> Looks like the "cutting edge" is severing Fairfax from the Internet. > Being offline would be bad enough, but bouncing e-mail? For three or four > days? Amazing. Er, which county-level services is it that are so critical that if they're unavailable via the Internet over a long weekend it's cause for words like "hard-to-believe", "amazing", "anger", and "outrage"? Mark Brader, Toronto, firstname.lastname@example.org
To end recent debate about the existence of disposable digital cameras, please see the following 2004 article in *Time* magazine. An acquaintance of mine bought one of these when they first came out and attempted to hack so it could be reused. A simple google search now pulls up instructions for converting these phones to multi-use. *Time* Article: http://www.time.com/time/gadget/20040825/ Single-to-Multi-Use Hacks: http://www.cexx.org/dakota/
RISKS-16.3, 5 May 1994, contained an account of the shock of being locked >> locked out automatically after closing the door on a stopped car with >> the engine running ... The problem was reported for a Chevvy ... No, it was reported for a Buick Century. The same item mentioned a Chevy, but *its* misfeature was to *unlock* doors automatically, perhaps posing a theft risk. Mark Brader, Toronto, email@example.com
Workshop on Trustworthy Elections (WOTE 2007), University of Ottawa, Ottawa, CANADA, 20-21 Jun 2007 Call for Papers [due 9 Apr 2007] Election technologies have been a major concern in recent years with numerous questions raised about current methods. The aim of the workshop is to bring together researchers, policy makers, voting officials, and others whose work relates to electronic voting systems to present, discuss, and evaluate promising technologies and schemes to achieve high assurance of accuracy and privacy in the casting and counting of votes. Full CfP: http://research.microsoft.com/CONFERENCES/WOTE2007/ [Josh is the program chair. General chairs are David Chaum and Ron Rivest. Past WOTE meetings have been very worthwhile. This one is held in conjunction with the 7th Workshop on Privacy Enhancing Technologies, and organized by IAVoSS, the International Association for Voting Systems Sciences. The emphasis is on cryptographic voting methods. PGN]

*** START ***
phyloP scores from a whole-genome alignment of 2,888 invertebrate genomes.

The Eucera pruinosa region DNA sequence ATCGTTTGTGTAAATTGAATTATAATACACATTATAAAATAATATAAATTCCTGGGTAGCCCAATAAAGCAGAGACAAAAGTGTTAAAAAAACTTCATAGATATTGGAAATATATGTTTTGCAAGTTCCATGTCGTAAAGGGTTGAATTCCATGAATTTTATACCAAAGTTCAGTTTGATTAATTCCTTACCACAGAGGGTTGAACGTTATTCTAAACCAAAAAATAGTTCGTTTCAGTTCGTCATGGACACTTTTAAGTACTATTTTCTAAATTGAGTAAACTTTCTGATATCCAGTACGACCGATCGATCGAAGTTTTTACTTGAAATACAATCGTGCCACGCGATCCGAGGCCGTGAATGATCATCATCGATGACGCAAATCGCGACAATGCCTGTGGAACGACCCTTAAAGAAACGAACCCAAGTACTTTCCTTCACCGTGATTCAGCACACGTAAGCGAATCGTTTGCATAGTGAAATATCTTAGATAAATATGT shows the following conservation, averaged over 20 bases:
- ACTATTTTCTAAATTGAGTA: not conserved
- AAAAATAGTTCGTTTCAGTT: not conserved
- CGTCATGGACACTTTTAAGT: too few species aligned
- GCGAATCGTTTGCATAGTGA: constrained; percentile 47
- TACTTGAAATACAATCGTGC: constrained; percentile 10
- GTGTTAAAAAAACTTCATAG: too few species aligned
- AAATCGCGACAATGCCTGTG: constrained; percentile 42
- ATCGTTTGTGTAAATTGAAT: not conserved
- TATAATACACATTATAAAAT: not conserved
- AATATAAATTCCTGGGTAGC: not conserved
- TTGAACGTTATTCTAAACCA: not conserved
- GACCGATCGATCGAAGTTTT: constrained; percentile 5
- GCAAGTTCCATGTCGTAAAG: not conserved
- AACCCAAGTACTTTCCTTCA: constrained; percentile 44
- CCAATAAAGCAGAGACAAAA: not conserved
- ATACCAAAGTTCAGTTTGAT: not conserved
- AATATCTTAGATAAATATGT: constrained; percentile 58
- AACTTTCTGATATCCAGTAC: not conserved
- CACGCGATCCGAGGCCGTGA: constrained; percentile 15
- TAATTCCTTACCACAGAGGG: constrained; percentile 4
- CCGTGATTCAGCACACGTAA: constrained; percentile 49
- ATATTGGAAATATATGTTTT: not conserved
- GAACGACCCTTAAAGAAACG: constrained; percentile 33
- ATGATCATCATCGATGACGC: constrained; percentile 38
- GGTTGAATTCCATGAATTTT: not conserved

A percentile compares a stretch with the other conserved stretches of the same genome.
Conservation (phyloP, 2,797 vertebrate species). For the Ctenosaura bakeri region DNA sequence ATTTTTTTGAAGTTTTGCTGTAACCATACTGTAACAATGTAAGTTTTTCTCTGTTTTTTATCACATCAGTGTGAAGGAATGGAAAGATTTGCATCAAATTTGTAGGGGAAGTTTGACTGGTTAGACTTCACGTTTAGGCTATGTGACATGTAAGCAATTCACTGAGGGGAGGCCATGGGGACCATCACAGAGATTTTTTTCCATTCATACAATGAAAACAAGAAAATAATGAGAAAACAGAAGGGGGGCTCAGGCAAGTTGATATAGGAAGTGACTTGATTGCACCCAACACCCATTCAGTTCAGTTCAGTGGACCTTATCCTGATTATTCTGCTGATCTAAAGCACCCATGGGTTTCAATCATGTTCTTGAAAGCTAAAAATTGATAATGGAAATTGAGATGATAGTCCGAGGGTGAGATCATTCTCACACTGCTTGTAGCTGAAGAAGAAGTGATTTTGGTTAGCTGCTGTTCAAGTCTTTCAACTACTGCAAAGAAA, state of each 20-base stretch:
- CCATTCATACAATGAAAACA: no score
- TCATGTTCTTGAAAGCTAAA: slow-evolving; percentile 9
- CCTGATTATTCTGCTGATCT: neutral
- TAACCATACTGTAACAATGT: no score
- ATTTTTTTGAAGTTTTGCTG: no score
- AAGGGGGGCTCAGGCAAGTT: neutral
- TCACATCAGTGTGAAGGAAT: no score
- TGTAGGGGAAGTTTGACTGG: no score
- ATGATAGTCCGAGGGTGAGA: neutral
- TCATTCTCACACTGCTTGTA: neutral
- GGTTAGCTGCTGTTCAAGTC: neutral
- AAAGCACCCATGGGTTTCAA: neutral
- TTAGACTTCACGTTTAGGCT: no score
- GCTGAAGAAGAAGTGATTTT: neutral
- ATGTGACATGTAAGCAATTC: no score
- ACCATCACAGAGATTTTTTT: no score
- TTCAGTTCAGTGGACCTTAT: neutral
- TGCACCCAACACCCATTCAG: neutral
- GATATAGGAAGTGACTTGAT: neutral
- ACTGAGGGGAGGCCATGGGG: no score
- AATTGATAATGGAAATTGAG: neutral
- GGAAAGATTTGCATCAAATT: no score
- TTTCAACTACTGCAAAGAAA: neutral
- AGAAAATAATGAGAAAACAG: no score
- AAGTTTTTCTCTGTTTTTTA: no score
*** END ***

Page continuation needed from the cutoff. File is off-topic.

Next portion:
Mark Dowd/John McDonald/Justin Schuh BKTAOSSA.RVW 20061214 "The Art of Software Security Assessment", Mark Dowd/John McDonald/Justin Schuh, 2007, 0-321-44442-6, U$54.99/C$68.99 %A Mark Dowd http://taossa.com/ %A John McDonald %A Justin Schuh %C P.O. Box 520, 26 Prince Andrew Place, Don Mills, Ontario M3C 2T8 %D 2007 %G 0-321-44442-6 %I Addison-Wesley Publishing Co. %O U$54.99/C$68.99 416-447-5101 fax: 416-443-0948 800-822-6339 %O http://www.amazon.com/exec/obidos/ASIN/0321444426/robsladesinterne http://www.amazon.co.uk/exec/obidos/ASIN/0321444426/robsladesinte-21 %O http://www.amazon.ca/exec/obidos/ASIN/0321444426/robsladesin03-20 %O Audience a- Tech 2 Writing 1 (see revfaq.htm for explanation) %P 1174 p. %T "The Art of Software Security Assessment" One of the important parts of a book proposal is a review of the literature that might be related to your topic, and how your book differs from the competition. The preface states that, unlike other software security texts, this one doesn't deal with security design and defensive programming, but concentrates on how to find vulnerabilities. The authors obviously haven't done their homework: there are a number of books that talk about finding weaknesses and loopholes in software. There are even books that specialize in finding vulnerabilities in specific types of software, such as the rather spotty "Database Hacker's Handbook" (cf. BKDBHKHB.RVW) and the much superior "How to Break Web Software" by Andrews and Whittaker (cf. BKHTBWSW.RVW). And most of them seem to be, like this work, directed at consultants, security professionals, developers, and quality assurance people. "The Art of Software Security Assessment" is somewhat distinctive in being particularly directed to programmers. Thus, readers from the consulting, security, and quality assurance fields who do not have a very strong programming background will probably find themselves at a loss to navigate the maze of coding examples. Part one is an introduction to software security assessment. Chapter one, on software vulnerability fundamentals, starts with a very verbose definition of "vulnerability" that seems to boil down to the idea that a vulnerability is something that someone can use against you. The authors also propose that problems be examined in terms of design vulnerabilities (this is what some other software development literature describes as flaws), implementation vulnerabilities (bugs), and operational vulnerabilities. (The latter seems to be related to improper requirements specification, or simply use of a program in the wrong situation.) One section runs through the software development life cycle (SDLC) noting the types of problems to be addressed in each phase, but the material is much less useful than that in Gary McGraw's "Software Security: Building Security In" (cf. BKSWSBSI.RVW). A brief overview of design review is found in chapter two, along with a larger section of miscellaneous security technologies. There is also a more- than-usually helpful explanation of threat modeling using data flow diagrams and attack trees. Some of the material is idiosyncratic: the description of "bait-and-switch" attacks seems to be confused with the birthday attack against hash digests. An unstructured collection of content about vulnerabilities, more security technologies, and network models makes up chapter three. Chapter four titularly talks about the application review process. This medley of ideas about ways to check code will give you some suggestions if you are starting the operation, but there is little in the way of analysis of the recommendations. Part two turns to software vulnerabilities. Chapter five provides very detailed information about the various types of buffer overflows, although the explanations are not always clear unless you already understand the concepts. Important facts about the means of data representation in the C programming language are listed in chapter six, and the abstractions are applicable to other languages. Chapter seven suggests reviewing code in terms of function, such as separately auditing variable use, procedure calls and returns, and memory allocation. Problems with common string-handling (and therefore text- related) statements in C are discussed in chapter eight, along with the significance of differential handling of not-quite-universal data representations by various languages (this commonly results in malformed data attacks). Not quite in a separate part to themselves, chapters nine through twelve provide internal details of the UNIX and Windows privilege and permission functions, as well as process handling. Chapter thirteen deals with process state information, primarily concerning various race conditions. Unfortunately, the outlines given are not as helpful as they could be, due to a reliance on code examples at the expense of explanations. The authors would do well to emulate the style adopted by Diomidis Spinellis in "Code Quality: The Open Source Perspective" (cf. BKCQTOSP.RVW) who also stresses the auditing of source code, but provides extensive textual background as well. Part three looks at software vulnerabilities in practice, although limited to network operations. Chapter fourteen provides details of many of the basic Internet protocols, noting checks that should be made for dangerous conditions. The discussion of firewalls, in chapter fifteen, has oddly little material on application-level proxies (and only tangential mention of circuit-level proxies), concentrating on the examination of packet headers. Miscellaneous attacks, with no readily evident theme, are listed in chapter sixteen. Chapter seventeen details HTTP (HyperText Transfer Protocol) and other Web technologies, catalogues some attacks, and gives a brief set of vulnerability checking guidelines. Various vulnerabilities in Web scripting and programming languages are noted in chapter eighteen. There is a great deal of valuable information within this volume. However, there isn't sufficient explanatory content for the work to stand as a primer for beginners, and the lack of structure reduces the utility as a professional reference. The reliance on code examples is reasonable for a work aimed at programmers, but it does limit the audience to that group. In addition, the practical parts of the book, in particular, greatly emphasize Web applications. As it stands, this work has much of value to Web developers and Web software testers, but it could have had much broader application with minor improvements. copyright Robert M. Slade, 2006 BKTAOSSA.RVW 20061214 firstname.lastname@example.org email@example.com firstname.lastname@example.org http://victoria.tc.ca/techrev/rms.htm